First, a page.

Editorial by Jeanne Kay

On September 1st, 2006 I was walking through the streets of Yellow Springs, two huge suitcases behind me, looking for Antioch College. I hadn’t visited before. I didn’t know what any American college looked like. (Actually, I still don’t know.)

I got scared at first. I’ve told the story many times of how I missed the class photo because I was busy sobbing “I want to go hoooome” in Weston Hall. I was twenty one years old and had crossed two oceans, two straits, one canal in the past three years but I was scared to death. It was the first time I had to live on my own, as an adult, in the world. At 16 I had dropped out of school, and at 18 I had raised anchor to flee an unbearable reality and sworn to come back only when I felt strong enough to fight everything that had made me leave in the first place. But I felt completely lost, helpless and had no idea what to do with myself when I first set foot on the Antioch campus. Something had been missing from the trip, apparently, because I didn’t remember why I was here or what in me made me believe that I was up to the task of living in the real world.

It was hard to run back home into my dad’s arms, though, mainly because my home, catamaran Echoes, was anchored in Phuket, Thailand, at that time. So I set out to get through the term with the atrocious knot of anguish in the pit of my stomach, fly back home in December, and go back to living on the margins, the only thing I felt capable to do. I had no doubt that I wasn’t cut for a life in society, as I could barely breathe from the anxiety of being alone in Ohio, in this strange place full of impressive people.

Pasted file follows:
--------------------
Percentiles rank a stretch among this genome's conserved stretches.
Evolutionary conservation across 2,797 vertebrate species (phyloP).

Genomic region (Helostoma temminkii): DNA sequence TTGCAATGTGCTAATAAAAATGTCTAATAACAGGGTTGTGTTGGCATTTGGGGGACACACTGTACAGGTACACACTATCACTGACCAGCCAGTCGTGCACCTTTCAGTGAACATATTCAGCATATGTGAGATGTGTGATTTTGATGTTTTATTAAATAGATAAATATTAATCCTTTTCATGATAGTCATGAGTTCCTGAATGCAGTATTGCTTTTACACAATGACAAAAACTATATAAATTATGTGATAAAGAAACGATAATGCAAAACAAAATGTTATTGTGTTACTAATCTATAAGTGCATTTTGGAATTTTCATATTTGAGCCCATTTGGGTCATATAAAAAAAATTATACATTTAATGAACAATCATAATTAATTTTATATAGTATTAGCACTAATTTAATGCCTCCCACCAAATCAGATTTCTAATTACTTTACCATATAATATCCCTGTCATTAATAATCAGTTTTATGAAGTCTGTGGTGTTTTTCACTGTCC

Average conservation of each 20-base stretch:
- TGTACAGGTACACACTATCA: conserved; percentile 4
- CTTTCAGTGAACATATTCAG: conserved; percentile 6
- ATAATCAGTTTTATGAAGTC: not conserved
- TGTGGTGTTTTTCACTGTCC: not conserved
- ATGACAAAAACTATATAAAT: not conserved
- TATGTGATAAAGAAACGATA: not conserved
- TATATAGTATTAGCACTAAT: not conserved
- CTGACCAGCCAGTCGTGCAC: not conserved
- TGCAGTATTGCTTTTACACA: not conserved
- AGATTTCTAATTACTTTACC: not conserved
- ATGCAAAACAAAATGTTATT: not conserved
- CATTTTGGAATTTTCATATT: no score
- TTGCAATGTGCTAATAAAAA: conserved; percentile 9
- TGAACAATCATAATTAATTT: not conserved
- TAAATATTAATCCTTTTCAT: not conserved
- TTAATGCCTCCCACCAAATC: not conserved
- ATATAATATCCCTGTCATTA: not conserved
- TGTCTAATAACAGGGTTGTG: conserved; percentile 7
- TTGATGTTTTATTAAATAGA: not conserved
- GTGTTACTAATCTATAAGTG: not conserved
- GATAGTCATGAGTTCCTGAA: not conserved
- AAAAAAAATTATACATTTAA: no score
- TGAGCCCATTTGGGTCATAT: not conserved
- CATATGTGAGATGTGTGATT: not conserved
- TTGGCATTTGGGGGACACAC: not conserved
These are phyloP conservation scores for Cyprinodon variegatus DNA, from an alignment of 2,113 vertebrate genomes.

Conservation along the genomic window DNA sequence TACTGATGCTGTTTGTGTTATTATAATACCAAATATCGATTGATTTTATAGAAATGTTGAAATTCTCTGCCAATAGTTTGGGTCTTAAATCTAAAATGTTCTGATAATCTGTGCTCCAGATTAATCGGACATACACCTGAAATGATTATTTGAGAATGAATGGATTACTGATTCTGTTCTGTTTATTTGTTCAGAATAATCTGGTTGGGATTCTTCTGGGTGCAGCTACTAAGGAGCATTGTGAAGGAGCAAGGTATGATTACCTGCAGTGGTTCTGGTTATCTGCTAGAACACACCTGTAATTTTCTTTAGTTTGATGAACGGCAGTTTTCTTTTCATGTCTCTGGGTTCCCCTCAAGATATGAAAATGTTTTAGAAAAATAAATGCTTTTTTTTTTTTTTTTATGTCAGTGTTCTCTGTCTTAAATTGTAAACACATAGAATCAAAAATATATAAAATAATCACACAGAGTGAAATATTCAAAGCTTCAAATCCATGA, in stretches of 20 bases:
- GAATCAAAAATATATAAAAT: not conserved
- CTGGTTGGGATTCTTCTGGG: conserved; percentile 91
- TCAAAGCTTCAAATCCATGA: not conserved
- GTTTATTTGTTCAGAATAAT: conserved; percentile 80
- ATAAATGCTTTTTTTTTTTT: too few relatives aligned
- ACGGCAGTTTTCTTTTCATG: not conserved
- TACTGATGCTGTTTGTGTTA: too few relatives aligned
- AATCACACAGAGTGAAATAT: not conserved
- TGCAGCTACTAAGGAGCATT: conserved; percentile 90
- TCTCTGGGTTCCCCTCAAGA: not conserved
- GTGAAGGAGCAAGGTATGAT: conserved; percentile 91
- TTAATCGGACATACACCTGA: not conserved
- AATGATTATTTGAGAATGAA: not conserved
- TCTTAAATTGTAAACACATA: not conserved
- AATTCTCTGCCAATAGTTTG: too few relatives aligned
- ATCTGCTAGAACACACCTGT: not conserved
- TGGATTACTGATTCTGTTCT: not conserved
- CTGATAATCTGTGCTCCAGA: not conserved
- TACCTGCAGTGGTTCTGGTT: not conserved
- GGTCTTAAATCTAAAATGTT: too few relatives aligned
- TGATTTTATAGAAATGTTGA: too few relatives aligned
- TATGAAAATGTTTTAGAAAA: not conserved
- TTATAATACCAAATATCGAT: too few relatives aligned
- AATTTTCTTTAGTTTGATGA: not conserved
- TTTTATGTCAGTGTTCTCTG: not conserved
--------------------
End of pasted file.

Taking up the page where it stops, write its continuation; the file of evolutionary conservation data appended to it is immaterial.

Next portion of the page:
As I sat in McGregor 113 during the SOPP orientation on my second day at Antioch, my general state of panic relapsed for a while. For the first time I saw a group of 3rd and 4th years, who were explaining the SOPP to my class. I was fascinated. These people looked so wonderful! They seemed to embody all the contradictions of their condition and flaunt them shamelessly; they looked extremely sensitive, but tough; they looked ready to take on the world but humbled by the consciousness of what the task involved. Most of all, they looked happy, strong, and liberated. With no excuses and no regrets. Watching them, I thought that this was what I had always wanted to become, and if Antioch did that to people, I had to stay and see what would happen to me.

It’s been a year and half now, and who knows if I’ll ever graduate from Antioch College? But from these three terms, that have seemed like three new oceans to cross (the last one in hurricane season), I have received more from Antioch that I can ever give back. My emancipatory trip is finally complete: even though my education is just starting, I now remember what I am doing here. Just like I had the feeling that I could go anywhere and find back internal peace by carrying the vision of an horizon line inside me, I now feel like I could go anywhere, be faced with any challenge or struggle, and never loose confidence of my inner capacity to overcome them. All I’ll have to do is to remind myself of that inner conviction that will make me smile in pride, as if I were part of a shared-secret that opened for me skies unknown to others: “I am an Antiochian”.